The plot of the current film, based onKevin Kwan’s best-selling 2013 novel of the same name,follows Rachel Chu (Constance Wu of TV’s Fresh Off the Boat) who is a young professor of economics at New York University as she accepts an invitation from her boyfriend (do they still call them that?) to accompany him to his best friend’s wedding back home in Singapore. The boyfriend is Nick Young (newcomer Henry Golding), who unbeknownst to Rachel happens to be the son and “crown prince” of the most outrageously wealthy Chinese family in Singapore.

Rachel may not know who Nick is, but others certainly do, and as the couple sit in a New York diner, they are recognized by a pair of Chinese American millennials and before you can blink twice, their picture is all over social media and friends of friends of friends have been contacted all over the globe, and the news even ends up in the feed of Nick’s redoubtable mother Eleanor (Michelle Yeoh of CrouchingTiger, Hidden Dragon). Mom takes an immediate dim view of this upstart American nobody trying to sink her claws into the family’s golden boy, and is prepared to be as unwelcoming as possible when Rachel arrives.

Rachel gets a hint of her boyfriend’s actual wealth when she gets super-first-class treatment (a private bedroom on an airplane?) on the flight overseas. “Your family is, like, rich?” she asks him at this point. Duh. “We’re…comfortable…” he says ingenuously, which is of course exactly what he would say if he were Bill Gates’ son, or one of the Arkansas Waltons.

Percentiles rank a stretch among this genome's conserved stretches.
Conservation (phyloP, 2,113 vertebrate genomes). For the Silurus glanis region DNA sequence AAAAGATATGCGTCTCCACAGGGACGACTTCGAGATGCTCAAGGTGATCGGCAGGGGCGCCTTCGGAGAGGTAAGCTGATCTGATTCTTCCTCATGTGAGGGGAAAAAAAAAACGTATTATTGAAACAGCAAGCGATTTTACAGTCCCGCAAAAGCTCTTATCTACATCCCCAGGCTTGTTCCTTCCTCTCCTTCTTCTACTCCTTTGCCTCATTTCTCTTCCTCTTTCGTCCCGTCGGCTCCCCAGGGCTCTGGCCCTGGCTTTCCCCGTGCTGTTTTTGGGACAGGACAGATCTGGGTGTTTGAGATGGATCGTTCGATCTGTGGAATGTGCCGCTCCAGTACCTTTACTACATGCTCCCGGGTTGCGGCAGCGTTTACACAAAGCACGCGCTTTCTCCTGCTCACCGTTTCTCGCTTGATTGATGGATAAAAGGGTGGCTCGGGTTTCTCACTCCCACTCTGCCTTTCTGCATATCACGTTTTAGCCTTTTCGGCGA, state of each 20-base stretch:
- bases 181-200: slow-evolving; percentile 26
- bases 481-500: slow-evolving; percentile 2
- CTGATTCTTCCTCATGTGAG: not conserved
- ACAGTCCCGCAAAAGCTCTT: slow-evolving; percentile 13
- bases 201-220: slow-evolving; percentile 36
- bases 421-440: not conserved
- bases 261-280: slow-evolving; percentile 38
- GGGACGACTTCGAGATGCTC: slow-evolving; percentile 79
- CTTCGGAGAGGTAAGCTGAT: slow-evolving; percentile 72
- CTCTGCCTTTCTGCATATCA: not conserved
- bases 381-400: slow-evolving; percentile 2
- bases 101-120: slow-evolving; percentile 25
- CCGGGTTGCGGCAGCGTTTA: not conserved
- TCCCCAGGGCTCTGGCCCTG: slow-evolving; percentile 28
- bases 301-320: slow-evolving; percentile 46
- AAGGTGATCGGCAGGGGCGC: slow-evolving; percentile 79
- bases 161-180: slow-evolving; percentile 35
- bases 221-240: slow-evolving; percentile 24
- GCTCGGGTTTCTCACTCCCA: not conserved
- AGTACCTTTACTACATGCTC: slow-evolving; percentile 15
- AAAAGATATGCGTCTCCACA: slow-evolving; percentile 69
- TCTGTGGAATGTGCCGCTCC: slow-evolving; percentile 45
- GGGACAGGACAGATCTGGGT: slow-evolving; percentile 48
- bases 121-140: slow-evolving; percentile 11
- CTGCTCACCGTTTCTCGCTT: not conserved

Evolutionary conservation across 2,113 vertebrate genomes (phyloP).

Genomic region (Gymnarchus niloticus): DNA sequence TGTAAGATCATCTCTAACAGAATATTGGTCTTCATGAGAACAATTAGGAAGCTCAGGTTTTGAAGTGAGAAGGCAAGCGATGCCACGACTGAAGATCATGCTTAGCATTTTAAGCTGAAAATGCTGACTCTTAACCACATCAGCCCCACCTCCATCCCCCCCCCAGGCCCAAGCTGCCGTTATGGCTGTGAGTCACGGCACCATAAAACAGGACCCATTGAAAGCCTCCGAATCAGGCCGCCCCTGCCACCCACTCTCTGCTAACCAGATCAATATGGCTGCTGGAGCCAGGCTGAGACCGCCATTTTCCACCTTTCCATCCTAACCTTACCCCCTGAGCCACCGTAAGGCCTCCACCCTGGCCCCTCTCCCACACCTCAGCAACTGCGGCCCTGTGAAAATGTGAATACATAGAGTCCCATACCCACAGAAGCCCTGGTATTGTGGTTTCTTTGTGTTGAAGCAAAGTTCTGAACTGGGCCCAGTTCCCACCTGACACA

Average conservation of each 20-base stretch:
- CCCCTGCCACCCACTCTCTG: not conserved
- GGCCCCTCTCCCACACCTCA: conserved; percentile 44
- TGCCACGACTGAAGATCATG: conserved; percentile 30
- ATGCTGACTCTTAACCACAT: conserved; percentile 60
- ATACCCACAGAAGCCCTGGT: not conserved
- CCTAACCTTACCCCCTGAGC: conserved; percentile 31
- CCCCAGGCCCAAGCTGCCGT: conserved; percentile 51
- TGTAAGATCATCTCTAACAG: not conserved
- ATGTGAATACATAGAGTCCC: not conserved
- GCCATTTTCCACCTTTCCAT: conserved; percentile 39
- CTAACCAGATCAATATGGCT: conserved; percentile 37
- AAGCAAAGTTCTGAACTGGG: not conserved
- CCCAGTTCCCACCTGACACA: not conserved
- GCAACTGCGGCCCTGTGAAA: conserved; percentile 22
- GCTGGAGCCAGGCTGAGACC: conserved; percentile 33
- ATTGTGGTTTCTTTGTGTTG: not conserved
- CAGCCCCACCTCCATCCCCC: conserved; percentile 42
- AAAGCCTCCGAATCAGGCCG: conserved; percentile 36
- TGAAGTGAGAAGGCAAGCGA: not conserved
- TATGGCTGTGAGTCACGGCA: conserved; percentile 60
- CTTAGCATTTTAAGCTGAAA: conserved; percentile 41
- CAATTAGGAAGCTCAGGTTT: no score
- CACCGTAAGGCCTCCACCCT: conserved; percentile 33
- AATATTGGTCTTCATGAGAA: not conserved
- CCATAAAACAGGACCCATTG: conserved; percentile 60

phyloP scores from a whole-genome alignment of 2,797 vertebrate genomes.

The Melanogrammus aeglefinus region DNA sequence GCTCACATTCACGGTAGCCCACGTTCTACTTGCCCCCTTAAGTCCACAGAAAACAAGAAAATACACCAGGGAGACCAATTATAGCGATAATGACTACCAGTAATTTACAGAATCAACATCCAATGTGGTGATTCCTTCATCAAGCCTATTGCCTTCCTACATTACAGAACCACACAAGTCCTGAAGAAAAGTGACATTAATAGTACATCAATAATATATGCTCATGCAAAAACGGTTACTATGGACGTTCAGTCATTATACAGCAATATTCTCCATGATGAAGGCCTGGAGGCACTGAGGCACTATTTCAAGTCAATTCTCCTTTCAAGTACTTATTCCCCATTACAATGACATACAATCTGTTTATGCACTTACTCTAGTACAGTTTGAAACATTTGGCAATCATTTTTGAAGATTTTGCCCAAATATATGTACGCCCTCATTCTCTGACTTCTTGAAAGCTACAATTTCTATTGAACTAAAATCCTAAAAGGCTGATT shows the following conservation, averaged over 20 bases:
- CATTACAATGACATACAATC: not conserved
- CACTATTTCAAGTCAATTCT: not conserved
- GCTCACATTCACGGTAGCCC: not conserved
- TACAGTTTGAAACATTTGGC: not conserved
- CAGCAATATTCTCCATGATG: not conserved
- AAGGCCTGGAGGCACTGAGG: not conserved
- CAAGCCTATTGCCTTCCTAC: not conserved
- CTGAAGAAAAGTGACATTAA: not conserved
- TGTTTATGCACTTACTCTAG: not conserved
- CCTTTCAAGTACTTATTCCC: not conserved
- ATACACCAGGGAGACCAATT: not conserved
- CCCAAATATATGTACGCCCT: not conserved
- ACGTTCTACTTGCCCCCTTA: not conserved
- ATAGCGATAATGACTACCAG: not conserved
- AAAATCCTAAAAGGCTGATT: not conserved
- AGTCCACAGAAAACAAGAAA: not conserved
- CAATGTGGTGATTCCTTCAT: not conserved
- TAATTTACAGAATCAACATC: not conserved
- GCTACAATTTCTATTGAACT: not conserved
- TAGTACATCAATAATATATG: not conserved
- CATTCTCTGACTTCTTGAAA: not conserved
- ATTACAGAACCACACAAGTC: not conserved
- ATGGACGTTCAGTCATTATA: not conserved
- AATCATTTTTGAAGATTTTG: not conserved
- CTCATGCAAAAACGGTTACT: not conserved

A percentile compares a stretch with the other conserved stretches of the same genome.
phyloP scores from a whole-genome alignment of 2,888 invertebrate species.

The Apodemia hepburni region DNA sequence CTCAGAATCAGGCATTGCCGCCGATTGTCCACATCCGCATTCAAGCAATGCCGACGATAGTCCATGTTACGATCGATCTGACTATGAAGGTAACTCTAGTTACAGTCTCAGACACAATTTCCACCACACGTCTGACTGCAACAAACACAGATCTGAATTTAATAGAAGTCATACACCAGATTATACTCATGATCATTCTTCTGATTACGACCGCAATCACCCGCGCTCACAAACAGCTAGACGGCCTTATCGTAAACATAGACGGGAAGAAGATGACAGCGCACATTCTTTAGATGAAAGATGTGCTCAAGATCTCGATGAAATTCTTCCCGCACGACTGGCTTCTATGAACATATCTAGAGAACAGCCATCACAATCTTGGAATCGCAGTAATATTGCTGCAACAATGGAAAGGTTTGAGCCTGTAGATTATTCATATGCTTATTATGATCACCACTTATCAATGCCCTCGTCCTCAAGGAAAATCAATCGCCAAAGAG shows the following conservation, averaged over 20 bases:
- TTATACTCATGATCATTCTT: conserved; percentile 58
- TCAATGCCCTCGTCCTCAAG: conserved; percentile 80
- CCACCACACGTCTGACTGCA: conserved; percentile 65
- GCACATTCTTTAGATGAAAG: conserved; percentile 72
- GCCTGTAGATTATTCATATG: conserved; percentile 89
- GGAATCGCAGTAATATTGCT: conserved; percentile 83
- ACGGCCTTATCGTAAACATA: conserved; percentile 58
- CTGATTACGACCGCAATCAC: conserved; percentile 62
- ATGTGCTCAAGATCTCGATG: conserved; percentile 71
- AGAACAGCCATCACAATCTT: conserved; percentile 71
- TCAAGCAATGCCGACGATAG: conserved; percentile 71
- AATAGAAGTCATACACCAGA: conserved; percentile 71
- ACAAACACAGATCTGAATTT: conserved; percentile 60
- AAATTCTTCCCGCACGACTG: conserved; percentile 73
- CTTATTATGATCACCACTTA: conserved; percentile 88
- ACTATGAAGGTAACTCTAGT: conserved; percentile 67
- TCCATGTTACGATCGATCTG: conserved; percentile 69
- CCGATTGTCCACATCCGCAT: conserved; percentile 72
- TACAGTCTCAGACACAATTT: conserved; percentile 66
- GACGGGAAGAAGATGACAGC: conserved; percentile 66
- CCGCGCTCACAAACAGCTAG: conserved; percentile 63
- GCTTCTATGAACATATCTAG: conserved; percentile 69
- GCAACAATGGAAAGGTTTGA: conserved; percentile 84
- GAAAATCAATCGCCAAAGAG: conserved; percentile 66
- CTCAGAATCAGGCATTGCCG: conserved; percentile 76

Since the warm-hearted Eleanor has told Nick that the house is being redone so there’s no room for Rachel to stay there,Rachel and Nick stay in a hotel. Meanwhile, Rachel reconnects with a college friend of hers who also lives in Singapore. This friend Peik Lin (played with comic abandon by Awkwafina, most recently seen in Ocean’s Eight) and her a nouveau-riche manic family, headed by a most manic Ken Jeong (TheHangover), clue Rachel in on just who it is she is dating—after they’ve picked their jaws up off the floor.

The film is essentially a Cinderella fairy tale story, with Peik Lin acting the part of the fairy godmother, who finds Rachel’s clothes for her to make sure she doesn’t look like a pumpkin when she goes to the ball, or the party at the Young family mansion and museum. And there are certainly wicked stepsisters in the form of Singapore socialites connected to the Young family for whom Nick is the Holy Grail of eligible bachelors, and who make it quite clear that they’d like Rachel gone. Most formidable, though, is Eleanor, who fills the role of Cinderella’s wicked stepmother and insists that Rachel is “not enough” for her son.